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Sound Aphex

Aphex Twin is a true pioneer of electronic music, a self-taught and home-schooled, hands-on manipulator of sound. His first keyboard wasn’t of the electronic variety, but the piano that the teenage ‘Twin regularly took apart in order to play and record the strings inside the case rather than the keys themselves sparked a curiosity in reworking sound that has continued for the best part of 40 years.

Part musician and part engineer, Aphex was confident enough to dismantle and deconstruct the instruments available to him and then reconstruct them into strange new sound-carriers. Utilising a heady combination of boxfresh ZX Spectrum and pure brainpower, he worked out a way to record the static from a de-tuned TV and turn it into exotic soundscapes. With ease, he went from bedroom prospector to the goldmine of techno, DJing at underground events around the south of England during its heyday before eventually making his own music that he’d segue into his playlists.

His debut album, Selected Ambient Works 85-92 is properly ground-breaking. On release, nothing quite like it had been heard. By late ’92, techno was in full flow and fell into two camps; novelty and nosebleed. The novelty stuff (such as Sesam E’s Treet) popped up like an uncontrollable rash on Top Of The Pops every other week. The nosebleed stuff occasionally punctuated the strange airwaves betwixt and between the Mudhoney and Misty in Roots records on the John Peel show, sometimes (they tell me) even playing at the correct speed. It was something I learned to tough out, as the rewards on the show far outweighed the odd filling-loosening clunker in-between. But you knew that already…

Aphex Twin’s album was purely electronic, but it was head music rather than hedonistic music. With massive nods to Brian Eno and only very occasional forays into ear-splitting nosebleed nonsense, it was an album in the true sense of the word; it ebbed, flowed, peaked and troughed, taking you on a journey. It made for perfect headphone music then and it still does now. Stick it on as your subway train rattles through Glasgow’s underground and it’ll make the journey truly cinematic. Cue it up for a 20 mile cycle and the subtle percussive parts will work their way into the outside mix, hi-hats complementing the smooth groove of a well-oiled chain making its way through the sprocket. The fact it was all jigsawed together on Aphex Twin’s strange collection of hybrid keyboards and sequencers rather than in a state of the art studio makes it all the more special and unique.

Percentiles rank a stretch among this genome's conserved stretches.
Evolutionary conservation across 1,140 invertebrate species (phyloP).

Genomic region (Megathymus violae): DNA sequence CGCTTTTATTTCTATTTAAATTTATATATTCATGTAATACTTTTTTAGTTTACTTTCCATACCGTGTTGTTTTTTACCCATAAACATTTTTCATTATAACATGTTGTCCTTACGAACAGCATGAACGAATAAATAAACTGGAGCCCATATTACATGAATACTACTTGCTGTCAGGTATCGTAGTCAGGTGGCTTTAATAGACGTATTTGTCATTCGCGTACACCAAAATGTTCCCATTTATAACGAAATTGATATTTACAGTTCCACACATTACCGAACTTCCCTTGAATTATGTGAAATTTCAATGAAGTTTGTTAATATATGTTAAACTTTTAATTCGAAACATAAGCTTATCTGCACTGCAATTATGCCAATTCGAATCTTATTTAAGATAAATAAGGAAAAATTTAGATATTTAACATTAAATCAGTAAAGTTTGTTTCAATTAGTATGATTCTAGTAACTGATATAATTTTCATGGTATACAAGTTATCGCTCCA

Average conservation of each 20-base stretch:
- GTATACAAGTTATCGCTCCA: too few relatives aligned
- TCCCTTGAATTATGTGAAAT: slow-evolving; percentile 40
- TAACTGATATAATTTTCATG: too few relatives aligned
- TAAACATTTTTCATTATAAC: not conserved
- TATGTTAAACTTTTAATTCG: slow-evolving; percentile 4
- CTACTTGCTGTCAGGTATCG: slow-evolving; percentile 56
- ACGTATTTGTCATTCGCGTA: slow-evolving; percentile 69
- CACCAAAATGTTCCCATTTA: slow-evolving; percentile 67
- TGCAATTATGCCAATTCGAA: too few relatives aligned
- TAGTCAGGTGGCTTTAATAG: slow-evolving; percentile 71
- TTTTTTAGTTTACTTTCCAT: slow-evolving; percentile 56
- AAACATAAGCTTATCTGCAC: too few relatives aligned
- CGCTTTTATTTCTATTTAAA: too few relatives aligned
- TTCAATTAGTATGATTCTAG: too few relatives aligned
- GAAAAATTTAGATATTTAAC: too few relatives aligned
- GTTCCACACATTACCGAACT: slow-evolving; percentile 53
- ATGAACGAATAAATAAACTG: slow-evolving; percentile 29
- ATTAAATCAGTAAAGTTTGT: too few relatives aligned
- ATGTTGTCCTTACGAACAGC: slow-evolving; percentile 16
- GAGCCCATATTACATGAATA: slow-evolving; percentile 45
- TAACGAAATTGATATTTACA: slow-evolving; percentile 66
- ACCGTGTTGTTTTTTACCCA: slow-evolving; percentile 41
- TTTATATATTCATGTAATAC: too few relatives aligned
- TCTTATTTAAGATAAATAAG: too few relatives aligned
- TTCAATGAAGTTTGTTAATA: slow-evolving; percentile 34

Aphex TwinXtal

The opener Xtal is fantastic; smooth-rolling ambience, ghostly, synthy vocals, a beat that’s almost a hip hop breakbeat and multi-layers of subtle percussion. There’s a real flotation tank depth to the bass too, making the whole thing airy and spacious and, well, magic.

The phonetically troubling Ageispolis builds on the opener’s blueprint with synth washes, wandering basslines and a little keyboard motif that the unkind amongst you might snigger at for being too close to pan pipe to take seriously. Listen if you will…

Aphex TwinAgeispolis

This variation of techno music was subsequently everywhere, with Leftfield and Underworld adopting the atmospherics and spirit for their own gain, St Etienne remixes bearing the undeniable stamp of the ‘Twin and every anonymous contributor to the CafĂ© Del Mar series taking their jumping-off point from Ageispolis especially.

All fine records and artists, but there’s something that makes Aphex Twin’s stuff just that little bit extra-special. Maybe it’s the punk spirit in him that resonates. Making such beautiful, insular music in an era when everyone around him was off their nut and dancing bare chested to 180 bpm bangers is to be applauded. Punk in spirit, hippy in execution, those early Aphex recordings still sound groundbreaking today.